12. My wife could careless. It's the micro-cache containers that get me into trouble. Whenever I see a container that has excellant possibilites, I buy it. I'm starting to get a good collection of them, so whenever I bring home a new micro container, I always have to come up with an excuse for the new container. "Honey.. I need this for my new Riddler Cache Series" She generally let's me off the hook since I don't spend more than $2-3 bucks on them. After 15 Years together, she knows me pretty good, so there is no hiding anything from her.
  13. --- That's not entirely true... Option#1 Archive the original cache. That way everyone who originally found the cache will not loose the find. Then create a new cache page for the moved cache. Option #2 You could also simply edit your cache page and modify the coordinates to display the new cache's location. Of course I would put a little blurb on the cache page saying something to the effect that "Chance for a 2nd find -- If you already found this cache then you may log a 2nd find since the cache has been relocated."
  14. While surfing around GC.com came accross the new Reverse Location Virtuals section. Pretty cool.. You can also got to the pages by clicking on the cache type icon and then clicking on the Reverse(locationless) cache icon. Currtenly you cannot place any of these new caches yet because the option is not available in the cache type drop down list when you create a new cache. Anyway, I give Jeremy 100 Brownie Points. Very nice way of addressing the hot virtual issue.
  15. Look for a pair of Cobra or Motorolla FRS's for around $25 - $30. My local Radio Shack had a pair of Motorolla's for $30 including the charger and rechargeable batteries. Personally, I have two Cobra's and I'm very pleased with them. Just need to keep them dry. Dropped one in a lake last year while on a camping trip. Lucky I dropped it right close to shore. Anyway, I Opened it up, and let it air dry. Three days later it was good to go.
  16. The Wheel of Fortune cache was definately very cool. However, if you want a hair pulling, nail bite'n, kick the can type of puzzle, try Fractal's Contact Cache
  17. Happened to be finishing a cache when a fellow cacher pulled up with a friend. The cacher2 went on his way and found the cache while the veteran cacher and I got aquainted and shot the breeze. After a few minutes, I said tscheuss but something was not right. I was getting ready to get on the freeway when I looked in my rear view mirror to see geocacher 2 pushing geocacher 1's car. Apparently, the cache mobile would not start due to a low battery that had not had time to recharge. Luckily, the car was small and it was a stick shift so we tried to bump start it. Hmm.. it still would not run. I hopped in the seat and looked at the ignition which was turned to off. I asked cacher1.. Did you have the key turned to START? he could not remember.. Ok.. Let's try this again with the key on. As they pushed from behind, I popped the clutch.. -- Vrooom -- the little car started right up and my friends were able to go on their way home. It's funny how God places you in the correct places at the right time..
  18. It depends on how bad you want to find the cache on your own. There were a couple caches in the area that I had tried to find serveral times but I simply did not understand the stasher's logic. Had to call in help before I was able to find them. Afterwards, I asked myself, would I have ever fiqured the caches out? I guess in time anything is possible.
  19. Be Gentle.. or NO NO -- I don't want to go back into that deep dark hole.. I want to live !!
  20. The backlighting will kill batteries in nothing flat. Use it sparingly. As far as batteries go. I use Duracell and Energizers. My experience has shown Energizers seem to last longer. Quick word on Rechargables. Been there, and done that. Sounds good, but after 5-10 recharges the life really starts going down and over the long run they will end up costing you a lot more than a large pack of batteries from Costco / Sams Club. Suggestions 1. Keep the backlight off 2. Carry extra batteries with you. 3. Shutoff the GPS between caches.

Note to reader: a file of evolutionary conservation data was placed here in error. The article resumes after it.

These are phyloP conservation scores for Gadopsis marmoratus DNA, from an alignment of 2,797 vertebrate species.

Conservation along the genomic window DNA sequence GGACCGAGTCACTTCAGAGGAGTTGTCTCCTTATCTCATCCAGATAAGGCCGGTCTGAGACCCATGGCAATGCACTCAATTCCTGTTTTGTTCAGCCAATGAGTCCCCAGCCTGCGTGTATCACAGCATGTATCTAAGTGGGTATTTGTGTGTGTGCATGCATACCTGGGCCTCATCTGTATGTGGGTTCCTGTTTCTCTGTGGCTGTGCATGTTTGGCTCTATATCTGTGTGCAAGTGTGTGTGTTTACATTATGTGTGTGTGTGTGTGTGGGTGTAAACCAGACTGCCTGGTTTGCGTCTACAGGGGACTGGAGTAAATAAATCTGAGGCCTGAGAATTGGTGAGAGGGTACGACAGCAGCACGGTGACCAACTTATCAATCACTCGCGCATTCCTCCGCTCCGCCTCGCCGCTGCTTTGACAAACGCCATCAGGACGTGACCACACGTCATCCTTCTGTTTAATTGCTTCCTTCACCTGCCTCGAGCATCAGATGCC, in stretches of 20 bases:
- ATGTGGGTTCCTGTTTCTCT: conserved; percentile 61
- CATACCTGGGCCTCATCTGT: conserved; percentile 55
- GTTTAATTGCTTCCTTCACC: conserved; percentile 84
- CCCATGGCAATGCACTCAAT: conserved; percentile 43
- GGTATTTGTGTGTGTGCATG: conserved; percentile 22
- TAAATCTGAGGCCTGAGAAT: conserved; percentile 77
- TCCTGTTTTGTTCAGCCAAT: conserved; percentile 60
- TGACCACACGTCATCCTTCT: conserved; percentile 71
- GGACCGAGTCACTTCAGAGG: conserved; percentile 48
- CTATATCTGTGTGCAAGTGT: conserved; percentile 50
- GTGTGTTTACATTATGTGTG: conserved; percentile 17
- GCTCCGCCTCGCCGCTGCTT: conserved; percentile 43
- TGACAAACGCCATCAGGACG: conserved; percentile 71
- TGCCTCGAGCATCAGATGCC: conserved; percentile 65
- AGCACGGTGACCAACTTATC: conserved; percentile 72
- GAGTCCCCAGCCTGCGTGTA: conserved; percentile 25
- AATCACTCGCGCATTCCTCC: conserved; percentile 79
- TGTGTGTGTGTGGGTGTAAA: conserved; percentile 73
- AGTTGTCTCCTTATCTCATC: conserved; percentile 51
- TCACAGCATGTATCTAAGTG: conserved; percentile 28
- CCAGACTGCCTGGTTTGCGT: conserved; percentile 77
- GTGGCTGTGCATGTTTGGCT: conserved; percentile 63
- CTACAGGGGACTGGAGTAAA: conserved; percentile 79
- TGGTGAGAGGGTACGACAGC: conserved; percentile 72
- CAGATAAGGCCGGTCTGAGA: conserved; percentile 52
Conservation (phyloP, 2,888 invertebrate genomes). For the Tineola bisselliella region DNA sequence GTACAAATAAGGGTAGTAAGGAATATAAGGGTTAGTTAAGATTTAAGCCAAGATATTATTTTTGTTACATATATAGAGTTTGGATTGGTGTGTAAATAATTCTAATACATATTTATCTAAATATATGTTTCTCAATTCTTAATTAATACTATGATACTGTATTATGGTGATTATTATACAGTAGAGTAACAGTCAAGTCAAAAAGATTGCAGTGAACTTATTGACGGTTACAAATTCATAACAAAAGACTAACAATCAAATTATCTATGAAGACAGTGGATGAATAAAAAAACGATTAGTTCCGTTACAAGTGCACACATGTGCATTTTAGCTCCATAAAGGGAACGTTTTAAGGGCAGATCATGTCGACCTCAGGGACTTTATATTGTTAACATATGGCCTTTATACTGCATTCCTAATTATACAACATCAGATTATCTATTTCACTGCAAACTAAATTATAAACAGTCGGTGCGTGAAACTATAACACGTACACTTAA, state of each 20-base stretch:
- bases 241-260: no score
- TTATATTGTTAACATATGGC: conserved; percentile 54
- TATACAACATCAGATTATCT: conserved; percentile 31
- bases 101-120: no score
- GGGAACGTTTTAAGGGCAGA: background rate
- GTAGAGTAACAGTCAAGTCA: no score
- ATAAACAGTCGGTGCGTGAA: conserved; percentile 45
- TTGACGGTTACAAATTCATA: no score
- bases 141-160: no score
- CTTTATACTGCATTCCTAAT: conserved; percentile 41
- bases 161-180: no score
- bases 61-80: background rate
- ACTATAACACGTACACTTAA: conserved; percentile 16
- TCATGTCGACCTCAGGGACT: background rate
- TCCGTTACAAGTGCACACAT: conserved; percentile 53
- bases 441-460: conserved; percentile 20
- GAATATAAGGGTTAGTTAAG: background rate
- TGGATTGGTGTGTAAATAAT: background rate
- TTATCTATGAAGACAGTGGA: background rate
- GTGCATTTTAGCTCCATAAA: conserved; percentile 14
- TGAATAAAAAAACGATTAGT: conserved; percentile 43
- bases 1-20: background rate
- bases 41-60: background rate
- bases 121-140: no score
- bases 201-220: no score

21. Thou shalt not exchange bad swag for good swag!!
  22. The only thing you might try with the altoids can is making a rubber seal for it using small gas line that you would purchase at an auto parts store. Another idea would be to use silicon to waterproof the container. Underwater cache.. hmm... What about an old igloo water jug from Goodwill? It's cheap, whaterproof, and it could contain a lot of items.
  23. Use to Geocache all the time in the Army with a military linsetic compass, map and a plotter. Actually it was called Land Navigation. We were given a map, the coordinates, and 3 hours to find 4 points that were located somewhere in the general area. Your probably asking "WHAT THE HECK IS A PLOTTER" It's a piece of plastic with triangles cut out. Based on the map scale, you aligned the plotter to the appropriate grid on the map. You would then use the tick marks on the side of the appropriate triangle to determine the resting place of the cache, which was useually a human sillouette with numbers RED / Yellow / Green or Blue. You wrote down the colored numbers based on your lane designation. I.e. if my lane designation was red, then I was to write down the red numbers. On to the next question -- How close do you get with a Plotter? Useally within 2 - 3 feet. So in short it is possible to do this the old fashioned way, using maps, a compass, plotter, and magnetic variation. However, I find the compass on the GPSR a lot easier to use. I do carry a small compass just in case my gpsr batteries die, but generally I check out the terrain maps before I hit a cache so there really is no need of a compass.
  24. A variation of your idea has already been used. A local cacher decided to create a cache using a transmitter that would send back a code on a FRS radio channel. Check it out. The Line of Site Cache
  25. Thought #2 -- Put a code word in the cache logbook, or tape a number to the container, or paint the container a certain color. Thought #3 -- Stop hiding caches. Then you do not have to worry about someone logging a bogus find. You won't have to worry about the replacement of the contents, and you won't be annoyed by the sometimes halarious logs you get when someone finds your cache.